What will pro in the profession do - do they just take a metering coming out of the camera (even if it was a matrix metering or is it that a default metering which we can't set while in an auto mode)?
Just for me to learn - how do you approach a scene in auto mode - will you just bump up or down the EV comp after you take a first trial shot and look at it in the monitor, maybe with histogram?
04-26-2011, 03:42 AM   #11
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The Ev compensation button simply biases the in camera meter one way or the other. In any mode.

If you don't agree with the in camera meter, or for whatever purposes, you want the exposure to be less exposed or more exposed than the computer thinks, then use the EV button to effectively change the centre point of the meter.

for example, to manually bracket a series of shots, one could set up an exposure (say F/4 1/50th @ ISO 100) then take shots usine the EV button to bias the meter above and below that exposure without changing the other settings.

hope this example helps.
04-26-2011, 04:13 AM   #12
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Sany,
If you are really talking zones and spot metering and checking for zone placement, you are talking old time Zone System use as in Ansel Adams (and many others). This world requires different thought patterns and the use of Manual controls (including ISO, Shutter and Aperture). Once you start tpo talk about AV, TV, TAV, P, Green modes, you are letting the camera make the final decision for you (under your thoughtful control). In camera spot metering can be used for Zone System thought, but you'd be better served with a seperate spot meter rather than the built in one. Center Weighted metering averages several spots in one scene with a bias towards the central area. Matrix Metering uses a wider array of spots and tries to balance the exposure over the entire frame. All metering methods try to measure to create a "neutral grey" area. The only concession that the "advanced" metering methods make towards the thought process involved in the Zone System is through the exposure compensation adjustments. That adjustment effectively allows you to move your measured zone 5 (neutral grey) up (+) or down (-).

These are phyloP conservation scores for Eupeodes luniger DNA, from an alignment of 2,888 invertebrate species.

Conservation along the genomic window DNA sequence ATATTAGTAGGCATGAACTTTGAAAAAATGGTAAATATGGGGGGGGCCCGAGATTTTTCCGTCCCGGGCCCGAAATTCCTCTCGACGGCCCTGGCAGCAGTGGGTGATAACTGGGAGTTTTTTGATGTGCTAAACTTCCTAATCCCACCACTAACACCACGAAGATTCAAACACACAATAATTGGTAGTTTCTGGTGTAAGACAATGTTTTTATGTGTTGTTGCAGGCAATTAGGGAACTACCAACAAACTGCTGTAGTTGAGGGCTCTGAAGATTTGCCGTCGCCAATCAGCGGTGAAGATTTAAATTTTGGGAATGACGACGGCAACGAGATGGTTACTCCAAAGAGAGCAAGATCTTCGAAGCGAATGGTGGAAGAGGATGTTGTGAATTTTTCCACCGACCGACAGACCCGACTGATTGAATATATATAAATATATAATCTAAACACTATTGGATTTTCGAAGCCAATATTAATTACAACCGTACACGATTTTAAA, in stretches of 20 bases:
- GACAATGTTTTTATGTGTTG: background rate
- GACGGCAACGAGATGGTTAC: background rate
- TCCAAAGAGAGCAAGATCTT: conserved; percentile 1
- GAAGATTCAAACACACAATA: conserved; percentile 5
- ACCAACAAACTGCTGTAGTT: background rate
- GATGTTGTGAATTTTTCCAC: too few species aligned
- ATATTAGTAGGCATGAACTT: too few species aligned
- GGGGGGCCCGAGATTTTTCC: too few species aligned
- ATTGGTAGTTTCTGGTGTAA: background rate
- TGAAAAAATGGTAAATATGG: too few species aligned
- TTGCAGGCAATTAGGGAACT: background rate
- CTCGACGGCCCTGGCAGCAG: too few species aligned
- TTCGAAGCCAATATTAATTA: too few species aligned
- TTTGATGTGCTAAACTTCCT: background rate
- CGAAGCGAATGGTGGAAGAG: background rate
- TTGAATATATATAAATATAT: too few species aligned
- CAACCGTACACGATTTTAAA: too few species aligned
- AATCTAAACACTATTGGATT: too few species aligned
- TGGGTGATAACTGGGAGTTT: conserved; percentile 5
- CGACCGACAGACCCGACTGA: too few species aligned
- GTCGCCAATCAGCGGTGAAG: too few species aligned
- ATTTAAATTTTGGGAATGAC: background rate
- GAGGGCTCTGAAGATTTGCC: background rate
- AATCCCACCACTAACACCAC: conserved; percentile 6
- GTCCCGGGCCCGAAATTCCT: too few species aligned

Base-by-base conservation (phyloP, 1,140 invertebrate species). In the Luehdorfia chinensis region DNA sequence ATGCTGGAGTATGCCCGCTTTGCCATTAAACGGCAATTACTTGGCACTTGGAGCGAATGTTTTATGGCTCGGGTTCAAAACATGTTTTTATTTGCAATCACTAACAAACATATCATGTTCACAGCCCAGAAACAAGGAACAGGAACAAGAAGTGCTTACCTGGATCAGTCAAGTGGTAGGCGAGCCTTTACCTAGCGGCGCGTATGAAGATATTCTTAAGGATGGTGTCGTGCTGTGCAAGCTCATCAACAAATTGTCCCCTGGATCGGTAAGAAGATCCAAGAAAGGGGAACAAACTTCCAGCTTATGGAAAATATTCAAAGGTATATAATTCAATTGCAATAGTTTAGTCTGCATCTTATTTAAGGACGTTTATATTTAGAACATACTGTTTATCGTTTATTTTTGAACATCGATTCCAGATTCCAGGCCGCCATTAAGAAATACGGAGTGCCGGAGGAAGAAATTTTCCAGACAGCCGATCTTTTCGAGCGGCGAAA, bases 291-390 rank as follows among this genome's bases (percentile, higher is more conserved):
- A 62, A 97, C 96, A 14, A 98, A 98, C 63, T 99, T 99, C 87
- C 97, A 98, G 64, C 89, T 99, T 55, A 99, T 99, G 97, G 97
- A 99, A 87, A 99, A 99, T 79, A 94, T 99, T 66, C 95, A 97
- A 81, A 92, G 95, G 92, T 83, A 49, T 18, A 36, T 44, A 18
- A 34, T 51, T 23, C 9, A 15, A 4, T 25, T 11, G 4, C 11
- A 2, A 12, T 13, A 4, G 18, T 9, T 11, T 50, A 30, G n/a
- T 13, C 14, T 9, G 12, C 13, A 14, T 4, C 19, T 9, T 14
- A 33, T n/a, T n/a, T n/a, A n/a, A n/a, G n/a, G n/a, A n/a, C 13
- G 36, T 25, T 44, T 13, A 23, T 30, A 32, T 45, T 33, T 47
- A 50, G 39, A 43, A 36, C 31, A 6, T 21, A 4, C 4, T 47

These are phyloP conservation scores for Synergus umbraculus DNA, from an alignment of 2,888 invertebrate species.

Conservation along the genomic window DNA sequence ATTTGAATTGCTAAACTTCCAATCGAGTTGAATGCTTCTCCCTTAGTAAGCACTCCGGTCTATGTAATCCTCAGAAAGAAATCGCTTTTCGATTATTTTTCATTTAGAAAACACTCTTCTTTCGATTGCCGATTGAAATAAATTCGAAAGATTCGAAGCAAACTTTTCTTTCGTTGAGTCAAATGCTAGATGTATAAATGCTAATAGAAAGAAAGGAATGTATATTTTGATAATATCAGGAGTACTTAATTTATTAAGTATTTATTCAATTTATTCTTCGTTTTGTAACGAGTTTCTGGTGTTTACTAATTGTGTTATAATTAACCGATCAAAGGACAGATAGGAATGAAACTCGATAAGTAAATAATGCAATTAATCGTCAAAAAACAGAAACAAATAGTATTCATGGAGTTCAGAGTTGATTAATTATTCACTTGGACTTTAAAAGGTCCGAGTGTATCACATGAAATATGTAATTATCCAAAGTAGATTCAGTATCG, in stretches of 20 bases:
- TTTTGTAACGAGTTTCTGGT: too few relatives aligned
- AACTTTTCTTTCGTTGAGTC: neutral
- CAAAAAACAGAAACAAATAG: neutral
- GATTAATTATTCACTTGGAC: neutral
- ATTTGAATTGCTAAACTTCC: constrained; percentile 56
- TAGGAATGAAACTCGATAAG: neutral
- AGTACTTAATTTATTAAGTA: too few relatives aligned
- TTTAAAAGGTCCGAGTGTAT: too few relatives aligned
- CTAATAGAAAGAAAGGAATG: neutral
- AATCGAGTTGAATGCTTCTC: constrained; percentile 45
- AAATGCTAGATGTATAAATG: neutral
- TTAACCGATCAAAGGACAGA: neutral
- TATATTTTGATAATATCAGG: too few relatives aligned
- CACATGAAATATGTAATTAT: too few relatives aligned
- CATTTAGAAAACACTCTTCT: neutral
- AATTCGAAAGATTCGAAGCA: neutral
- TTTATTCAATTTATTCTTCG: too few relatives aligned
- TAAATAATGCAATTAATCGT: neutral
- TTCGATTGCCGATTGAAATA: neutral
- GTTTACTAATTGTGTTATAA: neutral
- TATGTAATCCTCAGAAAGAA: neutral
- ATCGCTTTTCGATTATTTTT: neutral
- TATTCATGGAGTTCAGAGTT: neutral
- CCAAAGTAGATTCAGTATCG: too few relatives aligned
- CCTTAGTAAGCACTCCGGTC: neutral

04-26-2011, 06:42 AM   #13
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QuoteOriginally posted by sany Quote
how do you approach a scene in auto mode - will you just bump up or down the EV comp after you take a first trial shot and look at it in the monitor, maybe with histogram?
Yes.

And, when you shoot RAW pictures in Auto mode (either Av, Tv, Tav or P) you'll have some headroom to correct them in post processing.
If at all necessary.... after all, that's why they have put in all that electronics.

Modern DSLR's are pretty much PHD (Push Here Dummy!) camera's, however, still giving you some to all control if desired.
You seem to have approached the camera from the other side than usual: Manual to Automatic.
Most people on this forum who say they are learning go from: Auto to Manual.

It seems to me that you may want to try this: put all buttons and levers in Green mode and see what happens.

I guess you are an old school camera user and you can probably teach a few tricks to most of us once you have mastered this machine, rigth?

Bert

Last edited by bymy141; 04-26-2011 at 06:49 AM.
04-26-2011, 07:20 AM - 1 Like   #14
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QuoteOriginally posted by sany Quote
Hi Jeff, your statement once again leaves me in a confused state. If that is the case, what is the normal practice?
What will pro in the profession do - do they just take a metering coming out of the camera (even if it was a matrix metering or is it that a default metering which we can't set while in an auto mode)?
Just for me to learn - how do you approach a scene in auto mode - will you just bump up or down the EV comp after you take a first trial shot and look at it in the monitor, maybe with histogram?